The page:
CLAIMING TITLE BY ADVERSE POSSESSION
See also Easement by Possession, Claiming of
The requirements of adverse possession can be found in Part IXB of the Land Titles Act 1980 and allow a person to claim land they have been occupying for a long period of time, but don’t own, by applying to the Recorder of Titles for a vesting order to have the title registered in their name.
The occupation of the land must have been “as of right”, meaning open, peaceful and without the land owner’s permission.
An application cannot be made if the occupation has been secretive, by force, or by agreement with the land owner.
The occupation must have been continuous and to the extent that the land owner knew, or ought to have known of the adverse occupation.
There are other ownership and occupation requirements in the legislation that need to be addressed by an occupier when making application to claim land.
Periods of occupation
In broad terms, the Limitation Act 1974 provides that a title owner who is dispossessed from his or her land cannot recover that land after the expiration of 12 or 30 years.
An occupier must prove a period of 12 years’ continuous occupation against a title owner capable of defending his or her own land.
An occupier must prove a period of 30 years continuous occupation if the title owner is the Crown, is deceased or is under disability guardianship.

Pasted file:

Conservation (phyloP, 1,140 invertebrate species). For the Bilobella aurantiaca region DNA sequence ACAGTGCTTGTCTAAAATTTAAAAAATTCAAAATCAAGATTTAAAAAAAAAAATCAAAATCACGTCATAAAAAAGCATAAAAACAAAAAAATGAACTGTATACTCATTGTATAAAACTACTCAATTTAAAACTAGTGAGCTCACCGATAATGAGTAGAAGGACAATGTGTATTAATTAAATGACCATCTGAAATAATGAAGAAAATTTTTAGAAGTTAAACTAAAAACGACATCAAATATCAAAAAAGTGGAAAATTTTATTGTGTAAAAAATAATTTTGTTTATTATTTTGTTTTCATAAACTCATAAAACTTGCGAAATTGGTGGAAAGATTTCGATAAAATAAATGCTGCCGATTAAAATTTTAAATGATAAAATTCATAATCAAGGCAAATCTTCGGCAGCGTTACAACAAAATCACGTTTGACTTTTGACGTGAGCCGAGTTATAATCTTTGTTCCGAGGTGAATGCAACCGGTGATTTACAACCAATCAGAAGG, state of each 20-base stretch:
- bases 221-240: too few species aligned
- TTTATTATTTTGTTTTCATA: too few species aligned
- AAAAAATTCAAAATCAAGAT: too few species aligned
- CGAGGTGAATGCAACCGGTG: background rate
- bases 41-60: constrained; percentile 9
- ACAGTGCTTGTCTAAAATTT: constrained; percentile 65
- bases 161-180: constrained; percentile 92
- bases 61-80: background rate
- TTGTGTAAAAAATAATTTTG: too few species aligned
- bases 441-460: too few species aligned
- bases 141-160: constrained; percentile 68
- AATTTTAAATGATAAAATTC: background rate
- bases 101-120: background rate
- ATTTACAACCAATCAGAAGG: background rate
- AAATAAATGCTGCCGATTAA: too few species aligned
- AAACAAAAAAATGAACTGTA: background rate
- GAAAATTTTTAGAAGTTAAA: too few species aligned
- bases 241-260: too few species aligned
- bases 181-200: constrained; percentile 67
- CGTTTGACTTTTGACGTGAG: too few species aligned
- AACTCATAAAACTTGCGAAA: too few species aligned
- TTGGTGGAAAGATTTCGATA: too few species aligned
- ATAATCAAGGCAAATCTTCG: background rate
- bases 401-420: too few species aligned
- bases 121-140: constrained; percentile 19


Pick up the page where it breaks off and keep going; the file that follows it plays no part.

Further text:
The payment of rates
An occupier cannot claim title to another persons land whilst the title holder has been paying rates on his or her land, therefore any period of time during which the Council rates have been paid by, or on behalf of, the title holder is to be disregarded.
This provision does not apply if the Council certifies in writing that it is unclear who has paid, or who is paying, the rates on the land under claim.
Adverse possession involves both the mental and physical control of another persons land, such that on a daily basis people would consider the occupier, by his or her actions on the land, to be the land owner.
At least one other independent person must produce evidence, usually in the form of a statutory declaration, to confirm the land has been occupied by an applicant over the period being claimed.
Plan of survey
An application for title based on long possession is to be supported by a plan of survey prepared by a registered land surveyor, unless the Recorder directs otherwise.Avoidance of sub-minimum lots
If the Recorder is unsure whether the granting of an application would result in the continuation or creation of a sub-minimum lot, the Recorder may require an applicant to produce a certificate from the local Council.
The certificate must confirm that the block is not sub-minimum, or if it is, that the Council consents to the application. This action ensures that the granting of an application will not be in contravention of a Council planning scheme.
Before making an application the applicant must arrange with the Recorder to-
Give notice in a locally published newspaper
Give notice to any person with an interest in the title
Give notice to any person with an unregistered interest lodged with the Recorder
Post a notice on the land.
Caveat forbidding granting of an application
Any person with an estate or interest in the land being claimed by an occupier may lodge a caveat with the Recorder forbidding the granting of the application, should such an application affect their interest in the land under claim.